FICO score and credit score: What is a FICO score?

FICO score

FICO score is the type of credit score created by Fair Isaac Corporation (FICO) in 1989. The terms “FICO score” and “credit score” are often used interchangeably, but other score brands exist. 

Credit card issuers and lenders use credit ratings to determine whether your loan application will be approved. 

Calculation of FICO scores

The company applies a proprietary formula to the data in your credit report to produce a score rating. Typically, the details of the three credit reporting agencies (Experian, Equifax, and TransUnion) that generate your credit report are slightly different from each other. Therefore, your rating may vary depending on the service information used. 

What is the range of FICO scores?

Most FICO ratings are between 300 and 850, with higher scores indicating a better reputation. FICO also provides industry credit card and auto loan ratings from 250 to 900. 

What is a good FICO rating?

A value between 690 and 719 is considered a good value. When your score reaches 720 or higher, you are generally in the excellent credit rating range. 

Why is FICO score important? What is the use of FICO scores? 

Lenders often use FICO scores to decide whether to approve mortgage loans or credit card applications. This will give financing companies an idea of ​​how borrowers handled loans in the past. More so, they also review other information, such as your income and existing debt, ensuring your financial status for future repayments to reduce the risk of loans. 

Credit scores in the good or excellent range can provide more loan options and access to lower interest rates.

The utility firms and property managers might also use your credit rating to determine your deposit or whether you’ll be accepted as an occupant.

What will affect your FICO score? 

Although FICO will not disclose your scoring formula, it does provide valuable guidance on evaluating various essential factors. For example, you pay on time and maintain a low balance in about two-thirds of the following credit scores: 

  • Payment history (35% of the score): Late payments can affect your account and credit history, just like debt collection or bankruptcy reports.
  • The amount of debt relative to the credit limit (30%) refers to the amount of available credit you are using; the less the value, the better your score.
  • Age of credit (15%): Loan age indicates how long you have credit and the average age of your credit account.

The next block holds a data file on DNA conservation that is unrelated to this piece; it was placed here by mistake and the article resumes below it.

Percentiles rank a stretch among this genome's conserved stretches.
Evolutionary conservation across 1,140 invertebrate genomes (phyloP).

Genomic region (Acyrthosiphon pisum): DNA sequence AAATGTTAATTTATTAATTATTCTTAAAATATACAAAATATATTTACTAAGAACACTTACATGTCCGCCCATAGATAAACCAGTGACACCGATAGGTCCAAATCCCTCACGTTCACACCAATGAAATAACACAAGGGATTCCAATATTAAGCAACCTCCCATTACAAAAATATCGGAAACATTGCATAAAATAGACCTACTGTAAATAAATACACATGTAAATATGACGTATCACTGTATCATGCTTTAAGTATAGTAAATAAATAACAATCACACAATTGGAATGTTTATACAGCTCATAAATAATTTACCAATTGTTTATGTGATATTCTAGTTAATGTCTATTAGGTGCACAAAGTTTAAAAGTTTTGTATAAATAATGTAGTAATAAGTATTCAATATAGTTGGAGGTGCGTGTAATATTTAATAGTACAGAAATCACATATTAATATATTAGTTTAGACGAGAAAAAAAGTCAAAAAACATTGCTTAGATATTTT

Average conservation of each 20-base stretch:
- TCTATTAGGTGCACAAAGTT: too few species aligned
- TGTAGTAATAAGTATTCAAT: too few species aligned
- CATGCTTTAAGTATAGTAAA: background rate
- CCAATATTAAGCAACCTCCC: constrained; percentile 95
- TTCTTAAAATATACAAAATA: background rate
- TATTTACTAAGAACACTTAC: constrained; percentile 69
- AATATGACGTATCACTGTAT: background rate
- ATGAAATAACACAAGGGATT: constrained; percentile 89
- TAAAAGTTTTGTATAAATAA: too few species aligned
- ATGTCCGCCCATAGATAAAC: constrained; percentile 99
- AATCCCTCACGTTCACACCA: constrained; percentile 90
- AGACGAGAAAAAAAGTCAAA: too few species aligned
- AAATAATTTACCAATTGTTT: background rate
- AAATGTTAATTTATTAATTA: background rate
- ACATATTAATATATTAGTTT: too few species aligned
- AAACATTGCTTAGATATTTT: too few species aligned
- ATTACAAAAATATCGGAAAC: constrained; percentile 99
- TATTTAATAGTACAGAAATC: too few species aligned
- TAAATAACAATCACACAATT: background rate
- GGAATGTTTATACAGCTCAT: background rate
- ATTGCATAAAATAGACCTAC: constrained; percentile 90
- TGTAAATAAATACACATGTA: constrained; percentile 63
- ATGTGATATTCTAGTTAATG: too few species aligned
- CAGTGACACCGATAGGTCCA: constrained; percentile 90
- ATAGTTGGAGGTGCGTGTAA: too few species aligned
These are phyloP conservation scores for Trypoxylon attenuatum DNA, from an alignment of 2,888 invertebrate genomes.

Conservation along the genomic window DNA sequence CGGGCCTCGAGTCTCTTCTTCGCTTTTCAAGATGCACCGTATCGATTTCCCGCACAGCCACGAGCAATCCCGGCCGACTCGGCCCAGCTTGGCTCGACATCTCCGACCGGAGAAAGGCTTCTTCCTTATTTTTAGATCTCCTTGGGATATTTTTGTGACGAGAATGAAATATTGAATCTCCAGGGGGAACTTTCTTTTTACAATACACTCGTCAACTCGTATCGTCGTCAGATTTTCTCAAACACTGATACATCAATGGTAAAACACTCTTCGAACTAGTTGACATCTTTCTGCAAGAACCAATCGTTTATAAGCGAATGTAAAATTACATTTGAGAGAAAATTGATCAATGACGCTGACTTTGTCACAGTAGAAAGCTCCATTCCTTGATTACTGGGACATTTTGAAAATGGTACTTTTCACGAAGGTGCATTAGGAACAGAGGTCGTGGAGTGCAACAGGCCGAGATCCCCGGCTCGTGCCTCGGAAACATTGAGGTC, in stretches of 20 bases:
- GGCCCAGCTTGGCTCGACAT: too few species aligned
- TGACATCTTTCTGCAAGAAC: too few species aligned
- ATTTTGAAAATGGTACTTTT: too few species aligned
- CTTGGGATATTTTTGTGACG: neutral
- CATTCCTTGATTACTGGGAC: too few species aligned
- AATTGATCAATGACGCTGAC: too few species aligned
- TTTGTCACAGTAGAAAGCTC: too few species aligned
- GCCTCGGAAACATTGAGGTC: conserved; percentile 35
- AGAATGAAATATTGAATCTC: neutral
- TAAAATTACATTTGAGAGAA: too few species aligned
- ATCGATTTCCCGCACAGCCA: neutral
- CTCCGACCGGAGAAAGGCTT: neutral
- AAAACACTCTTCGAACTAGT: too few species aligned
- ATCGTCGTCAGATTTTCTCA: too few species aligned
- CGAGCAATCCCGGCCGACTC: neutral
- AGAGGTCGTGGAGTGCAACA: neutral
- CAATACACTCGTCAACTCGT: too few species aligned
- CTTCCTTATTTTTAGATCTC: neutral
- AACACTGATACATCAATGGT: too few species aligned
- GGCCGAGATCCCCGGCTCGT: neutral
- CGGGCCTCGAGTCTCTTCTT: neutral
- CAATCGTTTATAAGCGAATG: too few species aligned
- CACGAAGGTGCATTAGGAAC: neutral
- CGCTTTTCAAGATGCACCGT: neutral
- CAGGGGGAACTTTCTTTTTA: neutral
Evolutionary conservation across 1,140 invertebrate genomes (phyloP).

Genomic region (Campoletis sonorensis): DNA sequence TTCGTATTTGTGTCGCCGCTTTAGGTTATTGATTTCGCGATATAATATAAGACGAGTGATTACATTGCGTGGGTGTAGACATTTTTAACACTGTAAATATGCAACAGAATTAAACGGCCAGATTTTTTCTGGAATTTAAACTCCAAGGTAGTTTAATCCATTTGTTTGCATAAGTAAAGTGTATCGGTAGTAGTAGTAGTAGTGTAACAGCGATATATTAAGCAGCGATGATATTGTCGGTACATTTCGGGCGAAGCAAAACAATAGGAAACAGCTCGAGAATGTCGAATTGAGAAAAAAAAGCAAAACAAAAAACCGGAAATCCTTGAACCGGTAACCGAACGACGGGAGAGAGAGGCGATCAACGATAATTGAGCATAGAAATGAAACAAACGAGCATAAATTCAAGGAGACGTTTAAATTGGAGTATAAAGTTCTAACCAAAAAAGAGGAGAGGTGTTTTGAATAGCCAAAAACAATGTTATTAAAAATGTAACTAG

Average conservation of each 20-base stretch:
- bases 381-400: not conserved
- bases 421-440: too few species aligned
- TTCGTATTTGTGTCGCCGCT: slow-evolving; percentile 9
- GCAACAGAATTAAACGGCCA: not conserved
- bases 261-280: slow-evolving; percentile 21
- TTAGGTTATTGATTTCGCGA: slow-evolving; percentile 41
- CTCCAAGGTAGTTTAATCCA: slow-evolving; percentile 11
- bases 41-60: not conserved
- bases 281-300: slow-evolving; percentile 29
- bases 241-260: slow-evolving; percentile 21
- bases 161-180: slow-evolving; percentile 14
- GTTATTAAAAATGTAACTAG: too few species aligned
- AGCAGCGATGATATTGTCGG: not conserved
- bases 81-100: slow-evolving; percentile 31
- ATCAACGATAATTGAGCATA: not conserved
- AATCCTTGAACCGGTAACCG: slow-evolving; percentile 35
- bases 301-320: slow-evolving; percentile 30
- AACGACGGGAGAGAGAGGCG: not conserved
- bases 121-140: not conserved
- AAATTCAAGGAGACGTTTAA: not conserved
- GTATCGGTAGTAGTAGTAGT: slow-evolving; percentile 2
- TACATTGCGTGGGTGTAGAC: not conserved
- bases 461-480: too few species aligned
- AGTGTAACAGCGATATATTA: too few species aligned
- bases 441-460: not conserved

• Recent loan application (10%): The so-called “hard application inquiry” when applying for a new loan can be deducted from your account for up to six months. 
  • Whether you have more than one type of loan (10%): Both installment loans (equal payments, such as car loans or mortgages) and revolving loans (such as credit cards) can assist you in acquiring a good credit score.

FICO score Vs. Credit score

FICO rating is a type of credit score (VantageScore is another), but you can also have multiple versions of the FICO score. The FICO score of 8, introduced in 2009, is the most widely used, while FICO 9 is the latest. Mortgage lenders usually use an older version of the FICO rating. FICO 10 and FICO 10T are newer versions of FICO. UltraFICO is a unique type, suitable for people unfamiliar with credit or who need to restore their credit. The scale is similar to FICO, but the activity on the deposit account will be used to calculate the points.

FICO vs. VantageScore

VantageScore was jointly developed by the three major credit bureaus and introduced in 2006. FICO is well known to consumers and widely used by lenders; however, VantageScore is becoming more and more popular among consumers and lenders. A study by VantageScore found that from July 2018 to June 2019, its 12.3 billion credit ratings were used by more than 2,500 lenders. 

How do I get FICO points? 

You may have earned free FICO points on your credit card statement. Some credit card issuers, such as Bank of America, provide their customers with free FICO points every month and have doubled down payments to provide everyone with a free FICO score. You can also pay for FICO ratings through the company’s website, especially if you require a new version and other fees offered by a credit card.

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